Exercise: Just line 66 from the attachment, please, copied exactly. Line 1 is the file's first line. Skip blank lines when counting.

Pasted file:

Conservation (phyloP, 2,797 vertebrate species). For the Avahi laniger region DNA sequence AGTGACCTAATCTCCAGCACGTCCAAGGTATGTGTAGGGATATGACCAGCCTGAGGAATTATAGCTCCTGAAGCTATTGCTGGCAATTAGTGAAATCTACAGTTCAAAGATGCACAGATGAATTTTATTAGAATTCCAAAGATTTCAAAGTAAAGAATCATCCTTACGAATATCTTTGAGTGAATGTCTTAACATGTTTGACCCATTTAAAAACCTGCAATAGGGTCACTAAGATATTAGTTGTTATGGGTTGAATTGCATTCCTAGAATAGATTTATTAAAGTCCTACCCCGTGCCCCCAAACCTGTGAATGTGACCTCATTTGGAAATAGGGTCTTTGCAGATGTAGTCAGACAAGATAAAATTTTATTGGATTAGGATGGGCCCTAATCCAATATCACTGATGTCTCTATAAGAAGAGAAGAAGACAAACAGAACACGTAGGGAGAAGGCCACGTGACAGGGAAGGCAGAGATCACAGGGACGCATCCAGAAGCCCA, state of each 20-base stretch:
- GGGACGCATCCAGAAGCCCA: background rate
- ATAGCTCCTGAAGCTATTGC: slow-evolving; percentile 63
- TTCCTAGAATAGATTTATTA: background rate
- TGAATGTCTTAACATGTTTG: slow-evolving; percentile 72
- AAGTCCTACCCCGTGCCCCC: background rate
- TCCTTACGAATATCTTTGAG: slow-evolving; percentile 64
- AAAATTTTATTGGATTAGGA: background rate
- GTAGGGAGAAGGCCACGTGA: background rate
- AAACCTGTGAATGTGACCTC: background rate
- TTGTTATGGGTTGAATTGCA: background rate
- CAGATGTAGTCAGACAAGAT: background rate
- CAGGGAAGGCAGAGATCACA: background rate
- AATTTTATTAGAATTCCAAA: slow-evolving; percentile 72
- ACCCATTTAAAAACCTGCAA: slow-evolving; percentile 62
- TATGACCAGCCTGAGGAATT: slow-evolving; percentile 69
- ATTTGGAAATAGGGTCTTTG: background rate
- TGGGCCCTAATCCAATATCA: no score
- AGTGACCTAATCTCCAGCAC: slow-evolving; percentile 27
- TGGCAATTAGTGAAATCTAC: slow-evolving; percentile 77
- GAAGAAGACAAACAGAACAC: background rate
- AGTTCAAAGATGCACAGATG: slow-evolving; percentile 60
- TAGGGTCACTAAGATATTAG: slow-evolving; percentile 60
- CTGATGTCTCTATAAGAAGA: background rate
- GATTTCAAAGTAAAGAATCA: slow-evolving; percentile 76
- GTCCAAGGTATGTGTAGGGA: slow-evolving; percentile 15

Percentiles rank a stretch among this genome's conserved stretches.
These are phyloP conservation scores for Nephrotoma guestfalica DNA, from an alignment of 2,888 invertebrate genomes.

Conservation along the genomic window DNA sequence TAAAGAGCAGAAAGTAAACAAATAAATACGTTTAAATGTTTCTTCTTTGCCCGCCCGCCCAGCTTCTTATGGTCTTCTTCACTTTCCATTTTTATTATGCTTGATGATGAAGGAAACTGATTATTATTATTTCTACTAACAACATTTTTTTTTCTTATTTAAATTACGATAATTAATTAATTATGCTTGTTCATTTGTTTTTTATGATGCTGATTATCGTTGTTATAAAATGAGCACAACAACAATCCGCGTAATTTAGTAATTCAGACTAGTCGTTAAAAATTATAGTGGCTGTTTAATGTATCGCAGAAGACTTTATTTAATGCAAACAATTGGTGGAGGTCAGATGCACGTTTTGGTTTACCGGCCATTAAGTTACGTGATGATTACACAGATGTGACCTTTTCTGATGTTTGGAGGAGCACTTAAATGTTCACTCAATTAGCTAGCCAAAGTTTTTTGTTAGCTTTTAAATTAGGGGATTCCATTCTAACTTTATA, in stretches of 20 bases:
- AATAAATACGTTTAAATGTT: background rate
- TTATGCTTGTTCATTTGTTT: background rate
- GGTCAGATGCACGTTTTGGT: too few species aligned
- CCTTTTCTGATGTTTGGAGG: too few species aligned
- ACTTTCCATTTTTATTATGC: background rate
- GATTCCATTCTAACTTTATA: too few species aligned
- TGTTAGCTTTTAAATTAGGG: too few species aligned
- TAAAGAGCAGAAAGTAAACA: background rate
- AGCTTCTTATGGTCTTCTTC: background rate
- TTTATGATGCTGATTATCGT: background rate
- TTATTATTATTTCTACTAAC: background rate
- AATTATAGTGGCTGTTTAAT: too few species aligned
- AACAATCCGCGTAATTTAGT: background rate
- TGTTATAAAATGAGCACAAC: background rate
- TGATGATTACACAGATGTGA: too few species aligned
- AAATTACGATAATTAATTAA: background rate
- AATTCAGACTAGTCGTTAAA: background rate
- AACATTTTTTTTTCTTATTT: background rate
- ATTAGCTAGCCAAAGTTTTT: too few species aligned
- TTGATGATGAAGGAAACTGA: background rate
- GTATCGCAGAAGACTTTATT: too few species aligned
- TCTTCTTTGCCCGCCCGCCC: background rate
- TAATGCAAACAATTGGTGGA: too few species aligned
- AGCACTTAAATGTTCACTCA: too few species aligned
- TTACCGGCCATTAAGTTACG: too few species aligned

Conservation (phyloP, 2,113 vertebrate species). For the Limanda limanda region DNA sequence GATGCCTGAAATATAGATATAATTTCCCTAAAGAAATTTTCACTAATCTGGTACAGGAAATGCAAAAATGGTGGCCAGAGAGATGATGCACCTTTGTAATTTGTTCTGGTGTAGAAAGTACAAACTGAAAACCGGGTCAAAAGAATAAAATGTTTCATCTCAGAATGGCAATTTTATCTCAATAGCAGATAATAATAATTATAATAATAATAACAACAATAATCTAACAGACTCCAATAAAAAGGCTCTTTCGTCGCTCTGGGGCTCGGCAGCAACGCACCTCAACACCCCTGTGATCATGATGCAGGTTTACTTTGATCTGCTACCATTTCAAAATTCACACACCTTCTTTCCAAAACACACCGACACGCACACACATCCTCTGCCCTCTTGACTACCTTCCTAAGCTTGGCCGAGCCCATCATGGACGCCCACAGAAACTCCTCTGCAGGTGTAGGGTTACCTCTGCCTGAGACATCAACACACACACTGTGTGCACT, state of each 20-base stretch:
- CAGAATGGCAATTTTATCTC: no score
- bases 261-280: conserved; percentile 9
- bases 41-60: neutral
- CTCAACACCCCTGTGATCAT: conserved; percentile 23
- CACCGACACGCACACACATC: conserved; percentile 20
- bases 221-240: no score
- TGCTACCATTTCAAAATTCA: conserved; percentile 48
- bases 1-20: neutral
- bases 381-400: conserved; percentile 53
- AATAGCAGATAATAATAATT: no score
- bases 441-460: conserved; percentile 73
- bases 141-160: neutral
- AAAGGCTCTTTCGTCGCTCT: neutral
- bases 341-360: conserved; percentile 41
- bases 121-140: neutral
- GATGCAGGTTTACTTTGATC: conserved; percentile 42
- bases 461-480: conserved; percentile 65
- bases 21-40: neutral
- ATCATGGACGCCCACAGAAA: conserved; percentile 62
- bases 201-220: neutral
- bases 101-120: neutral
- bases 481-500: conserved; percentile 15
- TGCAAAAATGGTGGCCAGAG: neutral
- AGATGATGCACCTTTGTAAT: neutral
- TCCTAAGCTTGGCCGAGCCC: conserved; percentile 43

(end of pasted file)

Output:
- bases 441-460: conserved; percentile 73